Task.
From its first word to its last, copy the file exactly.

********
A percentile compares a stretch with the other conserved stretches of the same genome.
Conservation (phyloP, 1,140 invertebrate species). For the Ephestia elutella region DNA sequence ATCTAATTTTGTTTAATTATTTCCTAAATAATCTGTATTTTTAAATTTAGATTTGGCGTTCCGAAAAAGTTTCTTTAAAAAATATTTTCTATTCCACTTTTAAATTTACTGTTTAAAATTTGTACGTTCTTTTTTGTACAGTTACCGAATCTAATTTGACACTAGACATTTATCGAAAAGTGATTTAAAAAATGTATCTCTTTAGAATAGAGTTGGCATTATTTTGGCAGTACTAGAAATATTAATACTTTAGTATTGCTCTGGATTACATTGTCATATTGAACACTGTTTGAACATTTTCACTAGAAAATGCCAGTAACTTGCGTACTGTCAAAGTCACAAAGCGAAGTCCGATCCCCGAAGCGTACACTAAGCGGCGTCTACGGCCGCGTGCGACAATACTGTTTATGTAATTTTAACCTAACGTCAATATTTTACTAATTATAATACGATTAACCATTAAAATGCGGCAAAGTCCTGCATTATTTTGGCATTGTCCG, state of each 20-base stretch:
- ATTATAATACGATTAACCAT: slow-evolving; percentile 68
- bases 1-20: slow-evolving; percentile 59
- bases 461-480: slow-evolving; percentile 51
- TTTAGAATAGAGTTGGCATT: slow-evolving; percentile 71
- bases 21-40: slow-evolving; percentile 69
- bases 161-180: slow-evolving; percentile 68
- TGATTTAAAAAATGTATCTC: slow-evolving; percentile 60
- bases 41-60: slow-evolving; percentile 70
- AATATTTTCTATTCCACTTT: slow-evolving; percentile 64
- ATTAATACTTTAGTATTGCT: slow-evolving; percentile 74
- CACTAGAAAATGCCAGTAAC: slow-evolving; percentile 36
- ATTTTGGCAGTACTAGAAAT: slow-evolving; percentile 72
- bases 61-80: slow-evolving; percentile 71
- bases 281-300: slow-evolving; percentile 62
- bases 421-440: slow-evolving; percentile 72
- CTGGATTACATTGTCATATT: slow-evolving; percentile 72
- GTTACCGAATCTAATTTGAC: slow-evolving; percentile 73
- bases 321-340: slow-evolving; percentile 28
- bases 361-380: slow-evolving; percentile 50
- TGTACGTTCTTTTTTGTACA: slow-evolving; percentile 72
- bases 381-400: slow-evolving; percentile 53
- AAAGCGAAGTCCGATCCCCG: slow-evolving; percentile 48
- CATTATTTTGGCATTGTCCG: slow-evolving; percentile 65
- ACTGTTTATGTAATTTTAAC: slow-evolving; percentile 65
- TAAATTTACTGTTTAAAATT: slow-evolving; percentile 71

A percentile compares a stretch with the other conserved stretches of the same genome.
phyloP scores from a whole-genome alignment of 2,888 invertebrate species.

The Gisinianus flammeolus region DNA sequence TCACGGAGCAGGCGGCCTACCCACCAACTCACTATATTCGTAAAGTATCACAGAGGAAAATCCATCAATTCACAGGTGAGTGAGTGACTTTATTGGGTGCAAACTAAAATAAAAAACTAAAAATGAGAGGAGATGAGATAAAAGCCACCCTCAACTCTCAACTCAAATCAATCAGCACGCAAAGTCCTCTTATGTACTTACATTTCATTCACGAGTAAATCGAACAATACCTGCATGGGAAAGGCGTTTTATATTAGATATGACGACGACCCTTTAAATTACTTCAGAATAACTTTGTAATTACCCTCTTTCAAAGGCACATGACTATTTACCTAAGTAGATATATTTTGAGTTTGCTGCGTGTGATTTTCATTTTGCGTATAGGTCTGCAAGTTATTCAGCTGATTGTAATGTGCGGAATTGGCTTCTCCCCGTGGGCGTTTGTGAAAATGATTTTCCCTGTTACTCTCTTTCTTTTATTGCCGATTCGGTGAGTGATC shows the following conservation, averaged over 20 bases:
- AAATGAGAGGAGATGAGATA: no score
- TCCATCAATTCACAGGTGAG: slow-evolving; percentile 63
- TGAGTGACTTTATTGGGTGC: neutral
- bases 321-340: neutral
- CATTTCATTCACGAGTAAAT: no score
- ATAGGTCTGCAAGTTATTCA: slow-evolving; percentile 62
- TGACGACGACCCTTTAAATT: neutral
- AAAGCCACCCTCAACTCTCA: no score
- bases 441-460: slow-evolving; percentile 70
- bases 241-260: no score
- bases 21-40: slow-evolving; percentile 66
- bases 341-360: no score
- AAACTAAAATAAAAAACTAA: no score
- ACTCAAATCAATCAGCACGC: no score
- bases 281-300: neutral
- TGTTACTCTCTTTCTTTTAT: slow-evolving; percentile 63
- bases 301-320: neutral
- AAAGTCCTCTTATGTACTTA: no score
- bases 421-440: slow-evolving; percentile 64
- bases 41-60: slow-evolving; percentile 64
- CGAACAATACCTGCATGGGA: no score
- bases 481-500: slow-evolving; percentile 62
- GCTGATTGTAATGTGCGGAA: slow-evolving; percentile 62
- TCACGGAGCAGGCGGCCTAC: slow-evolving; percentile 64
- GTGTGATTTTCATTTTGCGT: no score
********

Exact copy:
A percentile compares a stretch with the other conserved stretches of the same genome.
Conservation (phyloP, 1,140 invertebrate species). For the Ephestia elutella region DNA sequence ATCTAATTTTGTTTAATTATTTCCTAAATAATCTGTATTTTTAAATTTAGATTTGGCGTTCCGAAAAAGTTTCTTTAAAAAATATTTTCTATTCCACTTTTAAATTTACTGTTTAAAATTTGTACGTTCTTTTTTGTACAGTTACCGAATCTAATTTGACACTAGACATTTATCGAAAAGTGATTTAAAAAATGTATCTCTTTAGAATAGAGTTGGCATTATTTTGGCAGTACTAGAAATATTAATACTTTAGTATTGCTCTGGATTACATTGTCATATTGAACACTGTTTGAACATTTTCACTAGAAAATGCCAGTAACTTGCGTACTGTCAAAGTCACAAAGCGAAGTCCGATCCCCGAAGCGTACACTAAGCGGCGTCTACGGCCGCGTGCGACAATACTGTTTATGTAATTTTAACCTAACGTCAATATTTTACTAATTATAATACGATTAACCATTAAAATGCGGCAAAGTCCTGCATTATTTTGGCATTGTCCG, state of each 20-base stretch:
- ATTATAATACGATTAACCAT: slow-evolving; percentile 68
- bases 1-20: slow-evolving; percentile 59
- bases 461-480: slow-evolving; percentile 51
- TTTAGAATAGAGTTGGCATT: slow-evolving; percentile 71
- bases 21-40: slow-evolving; percentile 69
- bases 161-180: slow-evolving; percentile 68
- TGATTTAAAAAATGTATCTC: slow-evolving; percentile 60
- bases 41-60: slow-evolving; percentile 70
- AATATTTTCTATTCCACTTT: slow-evolving; percentile 64
- ATTAATACTTTAGTATTGCT: slow-evolving; percentile 74
- CACTAGAAAATGCCAGTAAC: slow-evolving; percentile 36
- ATTTTGGCAGTACTAGAAAT: slow-evolving; percentile 72
- bases 61-80: slow-evolving; percentile 71
- bases 281-300: slow-evolving; percentile 62
- bases 421-440: slow-evolving; percentile 72
- CTGGATTACATTGTCATATT: slow-evolving; percentile 72
- GTTACCGAATCTAATTTGAC: slow-evolving; percentile 73
- bases 321-340: slow-evolving; percentile 28
- bases 361-380: slow-evolving; percentile 50
- TGTACGTTCTTTTTTGTACA: slow-evolving; percentile 72
- bases 381-400: slow-evolving; percentile 53
- AAAGCGAAGTCCGATCCCCG: slow-evolving; percentile 48
- CATTATTTTGGCATTGTCCG: slow-evolving; percentile 65
- ACTGTTTATGTAATTTTAAC: slow-evolving; percentile 65
- TAAATTTACTGTTTAAAATT: slow-evolving; percentile 71

A percentile compares a stretch with the other conserved stretches of the same genome.
phyloP scores from a whole-genome alignment of 2,888 invertebrate species.

The Gisinianus flammeolus region DNA sequence TCACGGAGCAGGCGGCCTACCCACCAACTCACTATATTCGTAAAGTATCACAGAGGAAAATCCATCAATTCACAGGTGAGTGAGTGACTTTATTGGGTGCAAACTAAAATAAAAAACTAAAAATGAGAGGAGATGAGATAAAAGCCACCCTCAACTCTCAACTCAAATCAATCAGCACGCAAAGTCCTCTTATGTACTTACATTTCATTCACGAGTAAATCGAACAATACCTGCATGGGAAAGGCGTTTTATATTAGATATGACGACGACCCTTTAAATTACTTCAGAATAACTTTGTAATTACCCTCTTTCAAAGGCACATGACTATTTACCTAAGTAGATATATTTTGAGTTTGCTGCGTGTGATTTTCATTTTGCGTATAGGTCTGCAAGTTATTCAGCTGATTGTAATGTGCGGAATTGGCTTCTCCCCGTGGGCGTTTGTGAAAATGATTTTCCCTGTTACTCTCTTTCTTTTATTGCCGATTCGGTGAGTGATC shows the following conservation, averaged over 20 bases:
- AAATGAGAGGAGATGAGATA: no score
- TCCATCAATTCACAGGTGAG: slow-evolving; percentile 63
- TGAGTGACTTTATTGGGTGC: neutral
- bases 321-340: neutral
- CATTTCATTCACGAGTAAAT: no score
- ATAGGTCTGCAAGTTATTCA: slow-evolving; percentile 62
- TGACGACGACCCTTTAAATT: neutral
- AAAGCCACCCTCAACTCTCA: no score
- bases 441-460: slow-evolving; percentile 70
- bases 241-260: no score
- bases 21-40: slow-evolving; percentile 66
- bases 341-360: no score
- AAACTAAAATAAAAAACTAA: no score
- ACTCAAATCAATCAGCACGC: no score
- bases 281-300: neutral
- TGTTACTCTCTTTCTTTTAT: slow-evolving; percentile 63
- bases 301-320: neutral
- AAAGTCCTCTTATGTACTTA: no score
- bases 421-440: slow-evolving; percentile 64
- bases 41-60: slow-evolving; percentile 64
- CGAACAATACCTGCATGGGA: no score
- bases 481-500: slow-evolving; percentile 62
- GCTGATTGTAATGTGCGGAA: slow-evolving; percentile 62
- TCACGGAGCAGGCGGCCTAC: slow-evolving; percentile 64
- GTGTGATTTTCATTTTGCGT: no score